Any conversation about enterprise integration seems to automatically end in a sales job for service-oriented architectures.
The problem of integration has been with us since the first person decided to buy a non-IBM-mainframe product, and possibly even before that. You buy a new application with specific functionality your company needs, and then you have to move heaven and earth to get it to talk to and work with your existing applications and data.
Yet, while integration is a headache for IT people who have to consider the impact on their existing infrastructures before buying the best product that meets their needs, it is a very lucrative market for service providers. The problem integration presented in the past was that the project never ended. Having made sure your systems talked to each other and understood each other's data, someone would upgrade something and throw a spanner in the fragile collective.
The industry then came up with a new set of options. Ideas such as the enterprise service bus and eventually the service-oriented architecture (SOA) appeared. Whereas the integration projects of the past were reactive exercises in the face of non-standard systems, SOA-type solutions are proactive, assuming the architecture is pre-planned and therefore has components that are plug-and-play ready (almost).
That is the theory, anyhow. Not many companies have the privilege or desire of rearchitecting their infrastructure in the hopes of easier integration in future. That said, given the complexity faced by many companies, the move to an SOA is not really an option. The world according to SOA architectures is coming, sooner than most expect.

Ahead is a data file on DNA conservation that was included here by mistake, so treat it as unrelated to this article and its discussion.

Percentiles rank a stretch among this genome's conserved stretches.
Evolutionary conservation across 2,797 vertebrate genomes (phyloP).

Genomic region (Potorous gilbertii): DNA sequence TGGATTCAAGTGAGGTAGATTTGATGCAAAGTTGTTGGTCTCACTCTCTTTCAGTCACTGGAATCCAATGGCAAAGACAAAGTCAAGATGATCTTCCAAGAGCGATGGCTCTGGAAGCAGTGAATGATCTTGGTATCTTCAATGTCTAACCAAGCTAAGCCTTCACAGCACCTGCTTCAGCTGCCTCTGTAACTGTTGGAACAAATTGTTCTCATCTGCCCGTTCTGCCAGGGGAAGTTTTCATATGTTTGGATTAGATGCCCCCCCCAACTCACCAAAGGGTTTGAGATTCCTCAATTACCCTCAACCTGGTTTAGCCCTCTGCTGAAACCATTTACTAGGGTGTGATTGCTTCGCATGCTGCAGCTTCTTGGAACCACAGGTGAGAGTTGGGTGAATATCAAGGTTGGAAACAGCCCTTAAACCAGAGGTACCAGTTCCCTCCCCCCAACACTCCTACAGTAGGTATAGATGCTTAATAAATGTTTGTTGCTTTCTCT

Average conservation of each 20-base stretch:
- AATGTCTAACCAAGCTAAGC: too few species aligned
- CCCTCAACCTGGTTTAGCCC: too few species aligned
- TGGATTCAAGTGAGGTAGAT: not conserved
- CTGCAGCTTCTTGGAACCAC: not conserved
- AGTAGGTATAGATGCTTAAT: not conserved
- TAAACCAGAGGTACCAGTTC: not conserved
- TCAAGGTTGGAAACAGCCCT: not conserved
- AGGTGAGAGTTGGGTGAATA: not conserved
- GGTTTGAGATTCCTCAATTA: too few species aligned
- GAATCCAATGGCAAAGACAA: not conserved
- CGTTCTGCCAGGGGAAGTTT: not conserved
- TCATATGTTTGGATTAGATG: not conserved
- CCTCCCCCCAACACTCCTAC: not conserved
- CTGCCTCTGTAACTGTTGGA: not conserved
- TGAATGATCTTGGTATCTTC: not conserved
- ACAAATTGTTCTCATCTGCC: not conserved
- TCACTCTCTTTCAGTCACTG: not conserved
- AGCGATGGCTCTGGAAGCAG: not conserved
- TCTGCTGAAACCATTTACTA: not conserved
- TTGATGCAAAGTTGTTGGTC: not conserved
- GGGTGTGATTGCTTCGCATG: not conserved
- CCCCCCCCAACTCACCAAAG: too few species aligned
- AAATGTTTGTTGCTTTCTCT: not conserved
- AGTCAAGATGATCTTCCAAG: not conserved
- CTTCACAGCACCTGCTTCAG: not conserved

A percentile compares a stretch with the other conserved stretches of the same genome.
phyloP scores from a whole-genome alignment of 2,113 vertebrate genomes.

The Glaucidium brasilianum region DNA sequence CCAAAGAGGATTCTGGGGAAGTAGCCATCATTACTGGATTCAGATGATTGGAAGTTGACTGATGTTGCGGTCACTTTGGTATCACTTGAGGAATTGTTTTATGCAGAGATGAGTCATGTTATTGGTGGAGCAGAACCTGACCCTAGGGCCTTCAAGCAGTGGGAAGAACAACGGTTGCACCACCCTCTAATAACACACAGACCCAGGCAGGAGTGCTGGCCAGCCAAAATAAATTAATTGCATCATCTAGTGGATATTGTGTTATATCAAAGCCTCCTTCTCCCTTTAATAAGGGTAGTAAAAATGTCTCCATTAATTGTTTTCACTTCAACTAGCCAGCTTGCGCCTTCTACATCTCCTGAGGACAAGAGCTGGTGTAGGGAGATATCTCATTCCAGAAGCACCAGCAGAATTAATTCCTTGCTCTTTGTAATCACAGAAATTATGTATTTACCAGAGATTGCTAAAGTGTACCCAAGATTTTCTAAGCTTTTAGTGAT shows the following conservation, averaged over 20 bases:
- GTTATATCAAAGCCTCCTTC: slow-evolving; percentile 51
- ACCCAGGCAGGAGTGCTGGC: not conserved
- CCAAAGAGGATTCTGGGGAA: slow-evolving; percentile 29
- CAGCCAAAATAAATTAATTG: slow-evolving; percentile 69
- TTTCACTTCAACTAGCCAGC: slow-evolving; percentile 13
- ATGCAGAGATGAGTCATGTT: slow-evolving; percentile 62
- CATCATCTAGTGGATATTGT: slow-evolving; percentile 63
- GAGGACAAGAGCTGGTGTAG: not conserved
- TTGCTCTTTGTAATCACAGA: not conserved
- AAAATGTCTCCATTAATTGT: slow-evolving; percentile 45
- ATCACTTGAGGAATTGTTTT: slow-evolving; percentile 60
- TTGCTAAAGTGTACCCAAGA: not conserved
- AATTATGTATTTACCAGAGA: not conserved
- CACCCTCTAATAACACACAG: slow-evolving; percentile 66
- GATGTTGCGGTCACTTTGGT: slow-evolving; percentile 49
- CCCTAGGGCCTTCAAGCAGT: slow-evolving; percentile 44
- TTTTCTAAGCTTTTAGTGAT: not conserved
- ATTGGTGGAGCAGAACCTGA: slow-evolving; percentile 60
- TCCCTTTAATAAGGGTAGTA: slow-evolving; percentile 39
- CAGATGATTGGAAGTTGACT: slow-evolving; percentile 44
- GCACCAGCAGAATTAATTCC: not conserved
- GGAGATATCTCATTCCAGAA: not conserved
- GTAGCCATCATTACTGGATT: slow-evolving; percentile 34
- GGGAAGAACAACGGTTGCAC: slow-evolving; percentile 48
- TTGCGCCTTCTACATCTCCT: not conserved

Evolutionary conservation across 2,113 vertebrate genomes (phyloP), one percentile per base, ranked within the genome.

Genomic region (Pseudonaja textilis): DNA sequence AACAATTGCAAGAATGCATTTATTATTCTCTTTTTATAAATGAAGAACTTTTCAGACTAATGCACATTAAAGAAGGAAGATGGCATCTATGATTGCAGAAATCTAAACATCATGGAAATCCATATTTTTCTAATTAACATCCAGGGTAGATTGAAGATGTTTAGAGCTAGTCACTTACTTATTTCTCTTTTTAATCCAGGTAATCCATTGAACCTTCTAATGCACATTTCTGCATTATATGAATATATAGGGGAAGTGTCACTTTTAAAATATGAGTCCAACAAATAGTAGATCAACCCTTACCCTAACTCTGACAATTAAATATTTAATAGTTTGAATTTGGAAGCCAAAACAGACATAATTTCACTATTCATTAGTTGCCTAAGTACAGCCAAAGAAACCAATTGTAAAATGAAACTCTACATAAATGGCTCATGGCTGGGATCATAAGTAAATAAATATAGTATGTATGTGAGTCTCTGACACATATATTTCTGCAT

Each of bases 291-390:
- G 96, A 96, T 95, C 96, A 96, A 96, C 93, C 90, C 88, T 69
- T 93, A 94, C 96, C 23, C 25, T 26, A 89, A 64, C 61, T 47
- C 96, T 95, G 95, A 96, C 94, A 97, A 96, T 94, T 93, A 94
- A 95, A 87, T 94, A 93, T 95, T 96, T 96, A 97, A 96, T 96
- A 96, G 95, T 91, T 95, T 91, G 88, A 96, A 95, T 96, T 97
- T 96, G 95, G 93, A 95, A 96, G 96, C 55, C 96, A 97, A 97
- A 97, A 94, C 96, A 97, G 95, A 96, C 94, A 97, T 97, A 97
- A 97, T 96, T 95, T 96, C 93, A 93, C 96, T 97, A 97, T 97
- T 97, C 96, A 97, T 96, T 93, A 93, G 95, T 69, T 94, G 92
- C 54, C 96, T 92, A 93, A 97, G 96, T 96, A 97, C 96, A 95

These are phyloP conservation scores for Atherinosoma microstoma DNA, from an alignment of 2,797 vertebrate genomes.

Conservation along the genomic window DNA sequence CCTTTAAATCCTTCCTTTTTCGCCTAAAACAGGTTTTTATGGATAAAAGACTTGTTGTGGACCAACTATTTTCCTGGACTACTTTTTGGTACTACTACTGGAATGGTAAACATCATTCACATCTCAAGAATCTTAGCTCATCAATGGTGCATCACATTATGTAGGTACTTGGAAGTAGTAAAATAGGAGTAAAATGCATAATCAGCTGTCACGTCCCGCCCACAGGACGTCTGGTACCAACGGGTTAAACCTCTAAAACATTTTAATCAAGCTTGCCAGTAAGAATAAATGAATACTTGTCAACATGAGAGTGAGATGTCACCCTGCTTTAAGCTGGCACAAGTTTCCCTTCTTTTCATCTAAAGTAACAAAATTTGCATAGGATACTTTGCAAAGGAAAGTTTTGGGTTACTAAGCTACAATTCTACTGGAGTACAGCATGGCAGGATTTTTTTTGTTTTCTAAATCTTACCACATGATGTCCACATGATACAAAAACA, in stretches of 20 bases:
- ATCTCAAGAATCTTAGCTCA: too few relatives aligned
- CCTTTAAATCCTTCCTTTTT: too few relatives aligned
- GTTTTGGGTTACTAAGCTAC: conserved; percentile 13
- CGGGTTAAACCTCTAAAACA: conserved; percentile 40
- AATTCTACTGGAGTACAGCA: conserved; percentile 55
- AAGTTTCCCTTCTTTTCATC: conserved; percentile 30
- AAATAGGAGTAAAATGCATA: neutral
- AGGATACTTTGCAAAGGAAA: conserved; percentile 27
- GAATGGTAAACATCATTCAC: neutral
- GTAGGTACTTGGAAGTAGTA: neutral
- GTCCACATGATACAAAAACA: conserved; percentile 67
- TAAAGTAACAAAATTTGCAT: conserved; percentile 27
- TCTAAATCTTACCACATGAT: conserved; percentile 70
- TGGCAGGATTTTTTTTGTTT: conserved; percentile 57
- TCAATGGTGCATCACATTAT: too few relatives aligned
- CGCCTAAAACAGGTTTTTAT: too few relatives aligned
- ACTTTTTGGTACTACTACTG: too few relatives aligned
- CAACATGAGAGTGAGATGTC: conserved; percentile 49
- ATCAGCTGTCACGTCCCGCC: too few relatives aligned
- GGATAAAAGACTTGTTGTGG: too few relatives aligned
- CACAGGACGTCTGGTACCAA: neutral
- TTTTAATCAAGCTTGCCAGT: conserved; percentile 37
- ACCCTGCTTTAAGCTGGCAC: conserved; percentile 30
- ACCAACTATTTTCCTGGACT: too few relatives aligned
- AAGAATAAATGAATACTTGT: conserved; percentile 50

Mark Neethling, divisional manager at Bytes Technology Group notes there is a difference between integration and SOA. "To evolve to an SOA one needs to integrate, so the one is a prerequisite to the other," he states. However, because of the unclear definition of what an SOA is, due to the fact that it is still a maturing market, Neethling says many corporates claim to have an SOA or be in the process of implementing one if they have some form of integration on the go.
CA is a prime example. Wilhelm Hamman, at CA Africa notes that having bought a number of companies lately, CA has decided that an SOA is the way forward if it is to streamline its own IT infrastructure and business processes as it integrates various companies into one. There is no other way to handle the task. The goal is to take the company's multiple applications, processes and databases, and create common processes, data and workflows to streamline the customer experience. CA is in good company, as Hamman notes that there are continual enquiries and questions about SOAs from customers.
To the basics
While CA has a clear idea of what an SOA can do for its IT and business processes, not everyone is that fortunate. Exactly what SOA is depends on who is defining it. Depending on which research company one chooses, anything between 20% and 80% or corporations out there have or are implementing an SOA, further highlighting the lack of understanding of exactly what this new animal is. The reality is probably that some form of integration fits enough of the overall definition of what an SOA is that companies feel they have taken the plunge.
In general, some opt for a technical definition of the SOA, incorporating the service bus, for example; others go the opposite extreme and define it in terms of business processes that just happen to be enabled by technology.
Oracle is in a good position to understand this as it grapples with the major acquisitions it has made in the recent past. Mohammed Cassoojee, senior executive at Oracle SA notes that the company is not trying for a big bang SOA approach for itself or its customers. He says Oracle advises a phased approach where a company identifies where it can start and what components it needs to update or buy, following the decision by implementing a step-by-step approach to migrate to a full SOA.